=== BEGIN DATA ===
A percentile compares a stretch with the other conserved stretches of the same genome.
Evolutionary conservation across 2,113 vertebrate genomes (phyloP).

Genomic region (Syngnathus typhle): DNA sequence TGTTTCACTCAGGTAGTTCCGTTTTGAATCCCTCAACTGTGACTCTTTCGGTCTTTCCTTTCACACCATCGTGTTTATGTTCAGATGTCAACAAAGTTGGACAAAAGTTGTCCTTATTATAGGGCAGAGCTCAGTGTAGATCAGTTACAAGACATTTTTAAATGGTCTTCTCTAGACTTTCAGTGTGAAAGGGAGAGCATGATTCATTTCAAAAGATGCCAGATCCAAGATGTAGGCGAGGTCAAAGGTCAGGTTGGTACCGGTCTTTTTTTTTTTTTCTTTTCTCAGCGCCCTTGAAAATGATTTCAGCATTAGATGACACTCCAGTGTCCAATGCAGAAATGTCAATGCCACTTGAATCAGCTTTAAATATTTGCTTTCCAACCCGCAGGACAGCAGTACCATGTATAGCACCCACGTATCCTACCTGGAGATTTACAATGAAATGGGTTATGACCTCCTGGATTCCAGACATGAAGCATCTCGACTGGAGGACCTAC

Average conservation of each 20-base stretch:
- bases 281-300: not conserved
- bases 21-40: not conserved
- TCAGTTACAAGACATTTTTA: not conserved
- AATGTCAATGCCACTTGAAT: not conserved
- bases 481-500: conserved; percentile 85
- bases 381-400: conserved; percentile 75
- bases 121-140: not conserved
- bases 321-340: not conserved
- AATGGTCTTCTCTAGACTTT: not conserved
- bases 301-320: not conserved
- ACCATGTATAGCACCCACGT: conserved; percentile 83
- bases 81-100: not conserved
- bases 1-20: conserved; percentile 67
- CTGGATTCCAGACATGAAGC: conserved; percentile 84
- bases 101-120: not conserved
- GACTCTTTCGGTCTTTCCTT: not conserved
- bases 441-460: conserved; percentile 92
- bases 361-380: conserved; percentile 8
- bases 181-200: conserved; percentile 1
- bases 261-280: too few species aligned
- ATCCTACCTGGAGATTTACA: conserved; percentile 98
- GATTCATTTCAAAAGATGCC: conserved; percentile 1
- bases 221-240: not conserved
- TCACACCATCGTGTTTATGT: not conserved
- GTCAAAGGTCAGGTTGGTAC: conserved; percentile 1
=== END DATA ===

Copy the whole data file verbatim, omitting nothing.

A percentile compares a stretch with the other conserved stretches of the same genome.
Evolutionary conservation across 2,113 vertebrate genomes (phyloP).

Genomic region (Syngnathus typhle): DNA sequence TGTTTCACTCAGGTAGTTCCGTTTTGAATCCCTCAACTGTGACTCTTTCGGTCTTTCCTTTCACACCATCGTGTTTATGTTCAGATGTCAACAAAGTTGGACAAAAGTTGTCCTTATTATAGGGCAGAGCTCAGTGTAGATCAGTTACAAGACATTTTTAAATGGTCTTCTCTAGACTTTCAGTGTGAAAGGGAGAGCATGATTCATTTCAAAAGATGCCAGATCCAAGATGTAGGCGAGGTCAAAGGTCAGGTTGGTACCGGTCTTTTTTTTTTTTTCTTTTCTCAGCGCCCTTGAAAATGATTTCAGCATTAGATGACACTCCAGTGTCCAATGCAGAAATGTCAATGCCACTTGAATCAGCTTTAAATATTTGCTTTCCAACCCGCAGGACAGCAGTACCATGTATAGCACCCACGTATCCTACCTGGAGATTTACAATGAAATGGGTTATGACCTCCTGGATTCCAGACATGAAGCATCTCGACTGGAGGACCTAC

Average conservation of each 20-base stretch:
- bases 281-300: not conserved
- bases 21-40: not conserved
- TCAGTTACAAGACATTTTTA: not conserved
- AATGTCAATGCCACTTGAAT: not conserved
- bases 481-500: conserved; percentile 85
- bases 381-400: conserved; percentile 75
- bases 121-140: not conserved
- bases 321-340: not conserved
- AATGGTCTTCTCTAGACTTT: not conserved
- bases 301-320: not conserved
- ACCATGTATAGCACCCACGT: conserved; percentile 83
- bases 81-100: not conserved
- bases 1-20: conserved; percentile 67
- CTGGATTCCAGACATGAAGC: conserved; percentile 84
- bases 101-120: not conserved
- GACTCTTTCGGTCTTTCCTT: not conserved
- bases 441-460: conserved; percentile 92
- bases 361-380: conserved; percentile 8
- bases 181-200: conserved; percentile 1
- bases 261-280: too few species aligned
- ATCCTACCTGGAGATTTACA: conserved; percentile 98
- GATTCATTTCAAAAGATGCC: conserved; percentile 1
- bases 221-240: not conserved
- TCACACCATCGTGTTTATGT: not conserved
- GTCAAAGGTCAGGTTGGTAC: conserved; percentile 1